If you are looking for specific details regarding Ambada, for example health benefits, chemical composition, diet and recipes, pregnancy safety, extract dosage, side effects, have a look at these references.

Biology book cover
context information

This sections includes definitions from the five kingdoms of living things: Animals, Plants, Fungi, Protists and Monera. It will include both the official binomial nomenclature (scientific names usually in Latin) as well as regional spellings and variants.

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Languages of India and abroad

Marathi-English dictionary

Source: DDSA: The Molesworth Marathi and English Dictionary

ambāḍā (अंबाडा).—m (āmrāta S) Hog-plum, Spondias mangifera. 2 A mode among women of confining the hair. 3 A plant, Hibiscus cannabinus: also its fibrous integuments.

--- OR ---

āmbāḍā (आंबाडा).—& āmbāḍī See under अ.

Source: DDSA: The Aryabhusan school dictionary, Marathi-English

ambāḍā (अंबाडा).—m A mode among women of con- fining the hair. ambāḍī f A plant, hibis- cus connabinus. The seeds of it. The fibrous integuments of it. Hog-plum.

--- OR ---

āmbāḍā (आंबाडा).—m See ambāḍā.

context information

Marathi is an Indo-European language having over 70 million native speakers people in (predominantly) Maharashtra India. Marathi, like many other Indo-Aryan languages, evolved from early forms of Prakrit, which itself is a subset of Sanskrit, one of the most ancient languages of the world.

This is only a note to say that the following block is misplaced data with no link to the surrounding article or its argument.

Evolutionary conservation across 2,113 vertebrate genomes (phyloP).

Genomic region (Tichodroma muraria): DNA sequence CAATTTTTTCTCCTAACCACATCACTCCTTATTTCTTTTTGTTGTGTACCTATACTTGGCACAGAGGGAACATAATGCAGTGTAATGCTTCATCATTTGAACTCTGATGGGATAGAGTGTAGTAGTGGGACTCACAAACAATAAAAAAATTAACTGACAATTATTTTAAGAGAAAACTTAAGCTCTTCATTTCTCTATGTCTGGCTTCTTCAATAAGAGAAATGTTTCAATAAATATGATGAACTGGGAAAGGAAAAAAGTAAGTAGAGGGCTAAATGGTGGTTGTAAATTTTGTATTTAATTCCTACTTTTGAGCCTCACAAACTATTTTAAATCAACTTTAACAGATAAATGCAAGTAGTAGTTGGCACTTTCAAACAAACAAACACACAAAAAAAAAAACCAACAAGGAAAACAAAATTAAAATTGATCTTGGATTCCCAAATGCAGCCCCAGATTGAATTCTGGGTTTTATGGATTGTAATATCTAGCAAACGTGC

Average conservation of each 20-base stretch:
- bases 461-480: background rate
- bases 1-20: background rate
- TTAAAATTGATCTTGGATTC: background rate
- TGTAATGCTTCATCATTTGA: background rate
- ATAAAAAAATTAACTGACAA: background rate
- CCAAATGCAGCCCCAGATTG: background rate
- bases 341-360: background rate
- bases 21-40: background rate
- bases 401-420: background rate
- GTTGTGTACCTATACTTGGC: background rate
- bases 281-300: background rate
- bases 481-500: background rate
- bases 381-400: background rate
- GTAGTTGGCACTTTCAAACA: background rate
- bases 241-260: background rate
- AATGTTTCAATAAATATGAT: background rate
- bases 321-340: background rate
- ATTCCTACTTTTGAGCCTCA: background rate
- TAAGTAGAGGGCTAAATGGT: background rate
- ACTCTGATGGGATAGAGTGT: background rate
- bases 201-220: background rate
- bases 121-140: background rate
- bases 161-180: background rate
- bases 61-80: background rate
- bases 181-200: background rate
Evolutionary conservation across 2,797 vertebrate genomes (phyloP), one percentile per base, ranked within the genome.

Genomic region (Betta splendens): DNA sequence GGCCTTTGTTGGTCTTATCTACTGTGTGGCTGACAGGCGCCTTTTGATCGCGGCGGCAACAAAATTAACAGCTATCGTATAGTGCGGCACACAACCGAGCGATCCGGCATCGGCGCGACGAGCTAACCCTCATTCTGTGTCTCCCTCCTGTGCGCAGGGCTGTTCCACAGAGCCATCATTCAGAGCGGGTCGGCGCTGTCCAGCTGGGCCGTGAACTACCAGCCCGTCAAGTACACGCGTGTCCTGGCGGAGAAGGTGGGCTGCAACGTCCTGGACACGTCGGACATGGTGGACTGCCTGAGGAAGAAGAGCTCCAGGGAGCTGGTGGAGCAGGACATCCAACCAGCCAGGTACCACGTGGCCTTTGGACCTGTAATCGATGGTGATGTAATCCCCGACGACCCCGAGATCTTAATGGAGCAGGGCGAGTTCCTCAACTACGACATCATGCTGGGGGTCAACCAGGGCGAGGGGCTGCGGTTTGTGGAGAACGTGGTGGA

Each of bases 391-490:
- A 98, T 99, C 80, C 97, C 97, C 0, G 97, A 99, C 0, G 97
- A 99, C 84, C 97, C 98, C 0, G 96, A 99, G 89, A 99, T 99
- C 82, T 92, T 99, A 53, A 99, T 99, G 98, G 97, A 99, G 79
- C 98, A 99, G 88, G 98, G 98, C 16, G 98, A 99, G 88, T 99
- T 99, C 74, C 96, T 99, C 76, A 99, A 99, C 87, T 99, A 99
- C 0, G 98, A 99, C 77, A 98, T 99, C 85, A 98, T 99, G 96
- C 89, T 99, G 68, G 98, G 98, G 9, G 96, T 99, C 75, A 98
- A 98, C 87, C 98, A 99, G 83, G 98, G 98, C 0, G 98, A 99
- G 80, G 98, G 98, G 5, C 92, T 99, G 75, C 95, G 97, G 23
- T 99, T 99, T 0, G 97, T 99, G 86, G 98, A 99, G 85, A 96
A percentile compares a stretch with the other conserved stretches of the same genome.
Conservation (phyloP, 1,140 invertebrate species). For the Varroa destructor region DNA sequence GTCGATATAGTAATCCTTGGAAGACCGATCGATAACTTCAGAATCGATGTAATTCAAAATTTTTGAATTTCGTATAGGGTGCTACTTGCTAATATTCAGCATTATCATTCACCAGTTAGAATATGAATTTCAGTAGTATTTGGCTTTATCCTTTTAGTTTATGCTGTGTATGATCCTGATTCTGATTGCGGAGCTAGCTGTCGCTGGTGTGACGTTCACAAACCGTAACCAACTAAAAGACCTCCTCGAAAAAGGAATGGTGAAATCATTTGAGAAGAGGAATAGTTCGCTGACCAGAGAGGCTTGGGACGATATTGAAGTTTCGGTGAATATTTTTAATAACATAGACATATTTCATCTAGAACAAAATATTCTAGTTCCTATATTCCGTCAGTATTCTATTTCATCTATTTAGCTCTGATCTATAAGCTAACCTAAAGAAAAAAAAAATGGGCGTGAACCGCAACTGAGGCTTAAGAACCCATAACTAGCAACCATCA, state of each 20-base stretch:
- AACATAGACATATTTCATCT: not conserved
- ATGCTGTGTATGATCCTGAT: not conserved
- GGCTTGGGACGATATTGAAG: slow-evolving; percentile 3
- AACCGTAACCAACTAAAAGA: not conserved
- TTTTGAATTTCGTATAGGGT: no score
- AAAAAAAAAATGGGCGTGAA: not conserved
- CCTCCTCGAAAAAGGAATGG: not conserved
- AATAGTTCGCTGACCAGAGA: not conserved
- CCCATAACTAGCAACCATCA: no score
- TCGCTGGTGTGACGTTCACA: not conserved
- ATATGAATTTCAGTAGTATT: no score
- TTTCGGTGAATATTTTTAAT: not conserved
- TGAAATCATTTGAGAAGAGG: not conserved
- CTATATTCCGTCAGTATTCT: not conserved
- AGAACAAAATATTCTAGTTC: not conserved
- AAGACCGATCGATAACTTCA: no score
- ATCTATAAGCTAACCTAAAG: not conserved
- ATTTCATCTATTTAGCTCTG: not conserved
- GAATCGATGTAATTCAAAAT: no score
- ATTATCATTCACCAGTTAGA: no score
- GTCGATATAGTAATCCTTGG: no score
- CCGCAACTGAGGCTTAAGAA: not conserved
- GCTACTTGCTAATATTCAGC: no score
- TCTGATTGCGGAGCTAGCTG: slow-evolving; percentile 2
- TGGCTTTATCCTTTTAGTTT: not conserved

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Sanskrit dictionary

Source: DDSA: The practical Sanskrit-English dictionary

Ambāḍā (अम्बाडा).—(Ved. -) A mother; P.VI.1.118.

Source: Cologne Digital Sanskrit Dictionaries: Monier-Williams Sanskrit-English Dictionary

Ambāḍā (अम्बाडा):—[from ambā] f. mother, [Pāṇini 7-3, 107] [commentator or commentary] ([vocative case] ḍe and le) and, [Kāśikā-vṛtti] (in Veda [vocative case] optionally ḍa and la).

Source: DDSA: Paia-sadda-mahannavo; a comprehensive Prakrit Hindi dictionary (S)

Ambaḍa (अम्बड) in the Sanskrit language is related to the Prakrit word: Aṃbaḍa.

[Sanskrit to German]

Ambada in German

context information

Sanskrit, also spelled संस्कृतम् (saṃskṛtam), is an ancient language of India commonly seen as the grandmother of the Indo-European language family (even English!). Closely allied with Prakrit and Pali, Sanskrit is more exhaustive in both grammar and terms and has the most extensive collection of literature in the world, greatly surpassing its sister-languages Greek and Latin.

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Prakrit-English dictionary

Source: DDSA: Paia-sadda-mahannavo; a comprehensive Prakrit Hindi dictionary

1) Aṃbaḍa (अंबड) in the Prakrit language is related to the Sanskrit word: Ambaḍa.

2) Aṃbāḍa (अंबाड) also relates to the Sanskrit word: Kharaṇṭ.

3) Aṃbāḍa (अंबाड) also relates to the Sanskrit word: Tiraḥkṛ.

context information

Prakrit is an ancient language closely associated with both Pali and Sanskrit. Jain literature is often composed in this language or sub-dialects, such as the Agamas and their commentaries which are written in Ardhamagadhi and Maharashtri Prakrit. The earliest extant texts can be dated to as early as the 4th century BCE although core portions might be older.